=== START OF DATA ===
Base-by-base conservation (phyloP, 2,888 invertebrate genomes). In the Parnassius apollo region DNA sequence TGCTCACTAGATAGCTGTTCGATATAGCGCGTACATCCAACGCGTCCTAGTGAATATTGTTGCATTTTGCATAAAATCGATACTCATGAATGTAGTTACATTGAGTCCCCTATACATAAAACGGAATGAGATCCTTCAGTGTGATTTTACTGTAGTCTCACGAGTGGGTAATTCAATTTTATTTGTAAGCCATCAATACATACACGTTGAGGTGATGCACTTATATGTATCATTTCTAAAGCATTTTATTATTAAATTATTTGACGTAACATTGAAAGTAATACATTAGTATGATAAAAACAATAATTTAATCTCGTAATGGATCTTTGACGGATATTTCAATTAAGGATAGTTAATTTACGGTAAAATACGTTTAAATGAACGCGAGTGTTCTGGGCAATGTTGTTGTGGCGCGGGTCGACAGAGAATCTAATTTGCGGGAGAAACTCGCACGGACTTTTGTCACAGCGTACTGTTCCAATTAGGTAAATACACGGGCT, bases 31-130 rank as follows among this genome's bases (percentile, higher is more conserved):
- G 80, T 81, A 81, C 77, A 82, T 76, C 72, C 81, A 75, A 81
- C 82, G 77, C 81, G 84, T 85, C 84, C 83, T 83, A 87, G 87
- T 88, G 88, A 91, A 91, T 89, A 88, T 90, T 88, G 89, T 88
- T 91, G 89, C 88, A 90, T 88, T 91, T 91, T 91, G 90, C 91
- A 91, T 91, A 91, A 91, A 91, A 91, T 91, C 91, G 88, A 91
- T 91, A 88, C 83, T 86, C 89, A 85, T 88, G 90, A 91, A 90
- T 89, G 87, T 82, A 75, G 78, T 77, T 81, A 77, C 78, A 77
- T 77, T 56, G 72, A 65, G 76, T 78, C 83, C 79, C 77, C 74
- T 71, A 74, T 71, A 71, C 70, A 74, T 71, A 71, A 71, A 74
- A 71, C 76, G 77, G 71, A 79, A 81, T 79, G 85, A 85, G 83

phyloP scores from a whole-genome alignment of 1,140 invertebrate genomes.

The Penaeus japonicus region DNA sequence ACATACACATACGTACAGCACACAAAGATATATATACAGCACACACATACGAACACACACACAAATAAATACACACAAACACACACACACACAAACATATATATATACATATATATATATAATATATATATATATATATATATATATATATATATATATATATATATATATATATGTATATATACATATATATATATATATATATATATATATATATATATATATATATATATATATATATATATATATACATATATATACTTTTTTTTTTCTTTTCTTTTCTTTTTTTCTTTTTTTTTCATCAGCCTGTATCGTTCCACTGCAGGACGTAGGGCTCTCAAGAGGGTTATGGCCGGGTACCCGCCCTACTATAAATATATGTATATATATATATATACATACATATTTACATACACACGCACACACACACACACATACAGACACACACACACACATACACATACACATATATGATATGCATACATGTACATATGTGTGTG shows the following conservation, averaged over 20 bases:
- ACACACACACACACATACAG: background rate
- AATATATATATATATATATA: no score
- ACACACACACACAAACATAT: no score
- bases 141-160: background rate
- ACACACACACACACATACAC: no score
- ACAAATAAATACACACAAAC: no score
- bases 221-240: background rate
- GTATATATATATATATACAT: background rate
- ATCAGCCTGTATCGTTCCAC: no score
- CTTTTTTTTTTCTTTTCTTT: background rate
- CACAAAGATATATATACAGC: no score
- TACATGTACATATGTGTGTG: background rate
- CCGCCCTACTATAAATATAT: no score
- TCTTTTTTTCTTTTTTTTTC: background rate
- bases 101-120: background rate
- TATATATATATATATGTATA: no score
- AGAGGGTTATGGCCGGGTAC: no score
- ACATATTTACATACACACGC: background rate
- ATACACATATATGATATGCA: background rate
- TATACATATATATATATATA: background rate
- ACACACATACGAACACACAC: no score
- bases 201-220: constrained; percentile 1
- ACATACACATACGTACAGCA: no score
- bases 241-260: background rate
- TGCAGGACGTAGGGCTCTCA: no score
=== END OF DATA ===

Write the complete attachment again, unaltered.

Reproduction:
Base-by-base conservation (phyloP, 2,888 invertebrate genomes). In the Parnassius apollo region DNA sequence TGCTCACTAGATAGCTGTTCGATATAGCGCGTACATCCAACGCGTCCTAGTGAATATTGTTGCATTTTGCATAAAATCGATACTCATGAATGTAGTTACATTGAGTCCCCTATACATAAAACGGAATGAGATCCTTCAGTGTGATTTTACTGTAGTCTCACGAGTGGGTAATTCAATTTTATTTGTAAGCCATCAATACATACACGTTGAGGTGATGCACTTATATGTATCATTTCTAAAGCATTTTATTATTAAATTATTTGACGTAACATTGAAAGTAATACATTAGTATGATAAAAACAATAATTTAATCTCGTAATGGATCTTTGACGGATATTTCAATTAAGGATAGTTAATTTACGGTAAAATACGTTTAAATGAACGCGAGTGTTCTGGGCAATGTTGTTGTGGCGCGGGTCGACAGAGAATCTAATTTGCGGGAGAAACTCGCACGGACTTTTGTCACAGCGTACTGTTCCAATTAGGTAAATACACGGGCT, bases 31-130 rank as follows among this genome's bases (percentile, higher is more conserved):
- G 80, T 81, A 81, C 77, A 82, T 76, C 72, C 81, A 75, A 81
- C 82, G 77, C 81, G 84, T 85, C 84, C 83, T 83, A 87, G 87
- T 88, G 88, A 91, A 91, T 89, A 88, T 90, T 88, G 89, T 88
- T 91, G 89, C 88, A 90, T 88, T 91, T 91, T 91, G 90, C 91
- A 91, T 91, A 91, A 91, A 91, A 91, T 91, C 91, G 88, A 91
- T 91, A 88, C 83, T 86, C 89, A 85, T 88, G 90, A 91, A 90
- T 89, G 87, T 82, A 75, G 78, T 77, T 81, A 77, C 78, A 77
- T 77, T 56, G 72, A 65, G 76, T 78, C 83, C 79, C 77, C 74
- T 71, A 74, T 71, A 71, C 70, A 74, T 71, A 71, A 71, A 74
- A 71, C 76, G 77, G 71, A 79, A 81, T 79, G 85, A 85, G 83

phyloP scores from a whole-genome alignment of 1,140 invertebrate genomes.

The Penaeus japonicus region DNA sequence ACATACACATACGTACAGCACACAAAGATATATATACAGCACACACATACGAACACACACACAAATAAATACACACAAACACACACACACACAAACATATATATATACATATATATATATAATATATATATATATATATATATATATATATATATATATATATATATATATATATGTATATATACATATATATATATATATATATATATATATATATATATATATATATATATATATATATATATATATACATATATATACTTTTTTTTTTCTTTTCTTTTCTTTTTTTCTTTTTTTTTCATCAGCCTGTATCGTTCCACTGCAGGACGTAGGGCTCTCAAGAGGGTTATGGCCGGGTACCCGCCCTACTATAAATATATGTATATATATATATATACATACATATTTACATACACACGCACACACACACACACATACAGACACACACACACACATACACATACACATATATGATATGCATACATGTACATATGTGTGTG shows the following conservation, averaged over 20 bases:
- ACACACACACACACATACAG: background rate
- AATATATATATATATATATA: no score
- ACACACACACACAAACATAT: no score
- bases 141-160: background rate
- ACACACACACACACATACAC: no score
- ACAAATAAATACACACAAAC: no score
- bases 221-240: background rate
- GTATATATATATATATACAT: background rate
- ATCAGCCTGTATCGTTCCAC: no score
- CTTTTTTTTTTCTTTTCTTT: background rate
- CACAAAGATATATATACAGC: no score
- TACATGTACATATGTGTGTG: background rate
- CCGCCCTACTATAAATATAT: no score
- TCTTTTTTTCTTTTTTTTTC: background rate
- bases 101-120: background rate
- TATATATATATATATGTATA: no score
- AGAGGGTTATGGCCGGGTAC: no score
- ACATATTTACATACACACGC: background rate
- ATACACATATATGATATGCA: background rate
- TATACATATATATATATATA: background rate
- ACACACATACGAACACACAC: no score
- bases 201-220: constrained; percentile 1
- ACATACACATACGTACAGCA: no score
- bases 241-260: background rate
- TGCAGGACGTAGGGCTCTCA: no score